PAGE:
Leading article: Barack Obama negotiates his first serious hurdle

The choice of Joe Biden as a running mate is a shrewd one

Related Topics

A few years ago, George Bush characterised the task of the United States President as being "the decider". But actually, one of the main responsibilities of America's commander-in-chief is delegation. The success or failure of an administration often hinges on a president's soundness of judgement in choosing people to make decisions on his behalf.

That is the real significance of Barack Obama's choice of running mate for this autumn's presidential election: it is the first serious test of the Democratic candidate's judgement. By unveiling Joe Biden as his running mate in Springfield, Illinois, on Saturday, Mr Obama would appear to have passed it.

It is a politically shrewd appointment, of course. The presence on the ticket of Mr Biden, a six-term Senator for Delaware, is intended to reassure those voters who fear that Mr Obama's relative youth makes putting him in the Oval Office something of a gamble. From now on, when Mr Obama's Republican opponent, John McCain, attacks his rival's lack of experience, the Democratic nominee can point to the bulging CV of his veteran running mate.

From the Democrat perspective, Mr Biden has an appealing personal biography, too. Party strategists will be hoping that Mr Biden's humble roots in Scranton, Pennsylvania, will help win over those blue-collar voters in places such as Ohio and Michigan who vastly preferred Hillary Clinton to Mr Obama in the primaries. They also seem to be calculating that Mr Biden's full-blooded political style will complement Mr Obama's somewhat cool and cerebral approach. And Mr Biden's passion and proven political street-fighting abilities might well prove an asset on the campaign trail (providing the Delaware Senator can suppress his unfortunate tendency to shoot from the hip).

We should, however, bear in mind that this is by no means the most radical choice Mr Obama could have made. If he had wanted to make a big splash he might have opted for a woman such as the Kansas Governor, Kathleen Sebelius, or the Hispanic Governor of New Mexico, Bill Richardson. Alternatively, he might have chosen a running mate likely to deliver him support in a key swing state such as Ted Strickland, the Governor of Ohio. Mr Obama's unflashy and essentially pragmatic choice points to a growing maturity and seriousness of intent on his part. It also points to an ability to identify weaknesses in his campaign and do something about them.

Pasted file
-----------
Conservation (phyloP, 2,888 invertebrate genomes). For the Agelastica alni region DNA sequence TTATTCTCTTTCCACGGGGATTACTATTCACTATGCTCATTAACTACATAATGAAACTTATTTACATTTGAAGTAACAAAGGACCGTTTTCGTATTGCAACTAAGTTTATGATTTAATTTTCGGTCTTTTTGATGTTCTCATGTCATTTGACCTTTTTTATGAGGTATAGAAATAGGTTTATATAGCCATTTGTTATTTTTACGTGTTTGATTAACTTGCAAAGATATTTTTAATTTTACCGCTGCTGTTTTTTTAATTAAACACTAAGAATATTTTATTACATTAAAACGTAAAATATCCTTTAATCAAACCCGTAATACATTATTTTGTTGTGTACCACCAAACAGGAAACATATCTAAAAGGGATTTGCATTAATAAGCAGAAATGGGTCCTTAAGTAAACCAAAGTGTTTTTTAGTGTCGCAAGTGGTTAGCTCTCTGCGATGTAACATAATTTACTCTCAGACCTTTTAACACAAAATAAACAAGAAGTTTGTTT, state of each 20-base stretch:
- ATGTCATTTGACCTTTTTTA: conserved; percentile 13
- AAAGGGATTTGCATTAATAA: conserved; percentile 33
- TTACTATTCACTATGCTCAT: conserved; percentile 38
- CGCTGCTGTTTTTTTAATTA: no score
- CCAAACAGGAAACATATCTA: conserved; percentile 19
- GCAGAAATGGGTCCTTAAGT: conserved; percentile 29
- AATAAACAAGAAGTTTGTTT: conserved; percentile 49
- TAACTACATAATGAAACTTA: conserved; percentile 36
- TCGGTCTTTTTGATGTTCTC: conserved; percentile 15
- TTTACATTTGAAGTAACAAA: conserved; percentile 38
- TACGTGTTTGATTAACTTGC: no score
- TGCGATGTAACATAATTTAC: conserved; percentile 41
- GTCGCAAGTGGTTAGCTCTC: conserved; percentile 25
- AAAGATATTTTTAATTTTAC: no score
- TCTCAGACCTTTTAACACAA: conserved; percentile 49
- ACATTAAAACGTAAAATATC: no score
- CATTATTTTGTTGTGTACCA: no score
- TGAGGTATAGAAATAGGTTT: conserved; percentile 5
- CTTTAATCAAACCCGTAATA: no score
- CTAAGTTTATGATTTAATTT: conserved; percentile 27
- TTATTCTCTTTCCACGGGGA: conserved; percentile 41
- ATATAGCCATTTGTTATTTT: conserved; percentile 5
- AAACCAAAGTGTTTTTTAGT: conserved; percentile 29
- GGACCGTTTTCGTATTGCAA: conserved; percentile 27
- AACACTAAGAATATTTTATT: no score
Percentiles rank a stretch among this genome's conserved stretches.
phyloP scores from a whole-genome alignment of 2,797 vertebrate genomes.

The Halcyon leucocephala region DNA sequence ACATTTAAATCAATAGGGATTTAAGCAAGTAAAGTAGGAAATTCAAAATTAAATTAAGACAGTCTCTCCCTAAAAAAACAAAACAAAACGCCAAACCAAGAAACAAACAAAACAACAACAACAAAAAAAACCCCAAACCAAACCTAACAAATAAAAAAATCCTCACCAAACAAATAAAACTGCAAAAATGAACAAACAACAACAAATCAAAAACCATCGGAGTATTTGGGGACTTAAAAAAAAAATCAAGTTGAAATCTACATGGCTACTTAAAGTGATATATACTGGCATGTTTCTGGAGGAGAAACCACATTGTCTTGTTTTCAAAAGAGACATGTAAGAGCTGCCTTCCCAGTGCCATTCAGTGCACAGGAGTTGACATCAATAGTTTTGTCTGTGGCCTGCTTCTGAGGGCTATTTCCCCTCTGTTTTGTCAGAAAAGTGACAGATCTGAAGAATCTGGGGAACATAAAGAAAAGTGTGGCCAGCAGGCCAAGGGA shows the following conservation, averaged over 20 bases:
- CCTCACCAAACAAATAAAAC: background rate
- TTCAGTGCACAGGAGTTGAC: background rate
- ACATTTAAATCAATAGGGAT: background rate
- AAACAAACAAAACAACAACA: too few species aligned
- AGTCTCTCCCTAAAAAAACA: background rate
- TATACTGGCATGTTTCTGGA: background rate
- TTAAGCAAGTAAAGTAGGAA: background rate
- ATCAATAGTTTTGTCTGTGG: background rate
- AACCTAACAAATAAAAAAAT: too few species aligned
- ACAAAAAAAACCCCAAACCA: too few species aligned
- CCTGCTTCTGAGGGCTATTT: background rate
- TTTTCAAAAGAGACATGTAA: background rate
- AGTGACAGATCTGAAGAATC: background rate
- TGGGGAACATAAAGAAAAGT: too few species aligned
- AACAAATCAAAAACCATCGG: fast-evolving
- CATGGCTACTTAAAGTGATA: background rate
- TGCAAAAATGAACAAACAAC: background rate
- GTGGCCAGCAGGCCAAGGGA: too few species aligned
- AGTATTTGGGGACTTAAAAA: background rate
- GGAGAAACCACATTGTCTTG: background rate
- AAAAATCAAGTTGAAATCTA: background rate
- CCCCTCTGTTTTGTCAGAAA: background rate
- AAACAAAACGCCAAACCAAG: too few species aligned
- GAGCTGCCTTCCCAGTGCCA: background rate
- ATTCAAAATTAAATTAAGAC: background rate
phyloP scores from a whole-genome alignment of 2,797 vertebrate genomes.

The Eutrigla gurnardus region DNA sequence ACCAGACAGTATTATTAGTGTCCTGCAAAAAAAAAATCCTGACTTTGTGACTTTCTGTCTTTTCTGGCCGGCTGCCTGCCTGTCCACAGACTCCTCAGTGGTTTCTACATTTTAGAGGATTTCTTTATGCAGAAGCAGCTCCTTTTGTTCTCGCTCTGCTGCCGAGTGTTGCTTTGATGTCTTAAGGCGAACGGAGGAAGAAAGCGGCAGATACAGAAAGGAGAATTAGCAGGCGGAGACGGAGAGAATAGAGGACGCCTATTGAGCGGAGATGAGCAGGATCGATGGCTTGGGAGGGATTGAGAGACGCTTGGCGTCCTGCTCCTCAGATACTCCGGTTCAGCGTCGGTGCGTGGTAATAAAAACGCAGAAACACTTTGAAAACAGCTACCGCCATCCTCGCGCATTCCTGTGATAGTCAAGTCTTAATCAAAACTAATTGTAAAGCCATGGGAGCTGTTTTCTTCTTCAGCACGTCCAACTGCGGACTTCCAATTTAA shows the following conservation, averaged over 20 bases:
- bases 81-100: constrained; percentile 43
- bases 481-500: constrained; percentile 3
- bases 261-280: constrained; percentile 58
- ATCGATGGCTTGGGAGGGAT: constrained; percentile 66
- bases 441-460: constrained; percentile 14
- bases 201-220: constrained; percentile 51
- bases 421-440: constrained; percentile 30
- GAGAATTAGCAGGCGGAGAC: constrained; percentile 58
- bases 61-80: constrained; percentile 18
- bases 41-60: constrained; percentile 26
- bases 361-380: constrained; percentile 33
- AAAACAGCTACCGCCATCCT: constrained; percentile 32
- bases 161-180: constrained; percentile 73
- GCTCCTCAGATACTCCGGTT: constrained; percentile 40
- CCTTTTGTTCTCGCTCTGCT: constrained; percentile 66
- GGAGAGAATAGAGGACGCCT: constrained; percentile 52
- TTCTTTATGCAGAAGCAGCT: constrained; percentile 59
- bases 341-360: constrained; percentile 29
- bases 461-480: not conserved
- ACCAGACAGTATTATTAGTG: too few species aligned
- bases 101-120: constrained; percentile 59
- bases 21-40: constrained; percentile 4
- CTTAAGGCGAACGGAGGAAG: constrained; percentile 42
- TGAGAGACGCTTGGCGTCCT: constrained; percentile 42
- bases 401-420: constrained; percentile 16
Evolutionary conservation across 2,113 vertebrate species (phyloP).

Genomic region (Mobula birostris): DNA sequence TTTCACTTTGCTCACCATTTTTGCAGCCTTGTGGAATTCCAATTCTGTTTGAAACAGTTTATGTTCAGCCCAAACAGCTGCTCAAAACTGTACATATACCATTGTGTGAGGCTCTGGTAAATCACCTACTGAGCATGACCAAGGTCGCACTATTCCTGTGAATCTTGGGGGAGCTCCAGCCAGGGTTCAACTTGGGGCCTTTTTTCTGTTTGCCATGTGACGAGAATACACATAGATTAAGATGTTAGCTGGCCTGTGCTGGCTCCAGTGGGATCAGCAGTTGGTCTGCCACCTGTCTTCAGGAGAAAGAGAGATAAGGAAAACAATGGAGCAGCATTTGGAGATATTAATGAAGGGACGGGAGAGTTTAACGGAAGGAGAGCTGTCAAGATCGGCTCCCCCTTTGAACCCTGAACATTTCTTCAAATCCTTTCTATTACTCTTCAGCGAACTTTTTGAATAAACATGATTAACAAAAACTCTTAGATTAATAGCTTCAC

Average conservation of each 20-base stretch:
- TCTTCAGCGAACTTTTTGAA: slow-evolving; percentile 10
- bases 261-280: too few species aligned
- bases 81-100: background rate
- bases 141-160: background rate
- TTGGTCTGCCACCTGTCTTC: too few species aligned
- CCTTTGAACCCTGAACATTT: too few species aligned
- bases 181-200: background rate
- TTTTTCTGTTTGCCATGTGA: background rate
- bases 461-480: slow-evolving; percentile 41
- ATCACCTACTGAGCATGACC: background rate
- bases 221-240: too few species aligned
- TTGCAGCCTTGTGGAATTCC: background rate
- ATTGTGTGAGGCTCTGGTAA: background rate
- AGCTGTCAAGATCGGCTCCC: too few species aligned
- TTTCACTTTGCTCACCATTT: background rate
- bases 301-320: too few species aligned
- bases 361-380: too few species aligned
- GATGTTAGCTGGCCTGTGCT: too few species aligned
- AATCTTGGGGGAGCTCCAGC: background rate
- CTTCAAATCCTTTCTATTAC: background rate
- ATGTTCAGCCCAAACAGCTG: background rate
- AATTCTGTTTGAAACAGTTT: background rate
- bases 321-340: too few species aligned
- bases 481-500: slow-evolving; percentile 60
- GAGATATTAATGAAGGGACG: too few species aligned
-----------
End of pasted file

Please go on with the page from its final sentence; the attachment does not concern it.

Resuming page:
A wealth of knowledge

As chair of the Senate Foreign Relations Committee, Mr Biden has accumulated a wealth of knowledge of international affairs and acquired a hefty contacts book of world leaders. This month's Russian military incursion into Georgia is a sobering reminder that such expertise will be needed in the White House in the coming years. It may even be needed by Mr Obama between now and November's election. The appointment of Mr Biden covers a potential gap in the Obama armour.

If there is a drawback, it is the fact that this choice of running mate seems to contradictMr Obama's long-standing campaign theme of shaking up America's creaking political machinery. Mr Obama's argument in Springfield that "for decades, [Mr Biden] has brought change to Washington, but Washington hasn't changed him" is a neat attempt to square the circle, but not a very convincing one. For all his straight-talking charm, Mr Biden is, at heart, an establishment figure.

There is, though, a danger of reading too much significance into Mr Obama's choice. For all the constitutional significance and potential power of the office of vice-president, the identityof the running mate tends to be a negligible influence on the outcome of modern presidential elections. Two names will be on each ticket in November, but Americans tend to vote with the president in mind, rather than the deputy.

Healing the rift

Of much greater significance will be the Democratic Party convention in Denver this week at which Mr Obama will be officially nominated as the candidate. Will the rift between Mr Obama and the still-powerful Clinton camp be fully healed? More importantly will it be seen to be healed by the outside world?

Then another question looms. Will there be momentum for Mr Obama coming out of Denver? Mr McCain is running neck and neck with his opponent in the polls and Mr Obama's campaign has yet to catch fire nationally in the manner in which his team must have hoped it would by now. This is where the race gets truly interesting.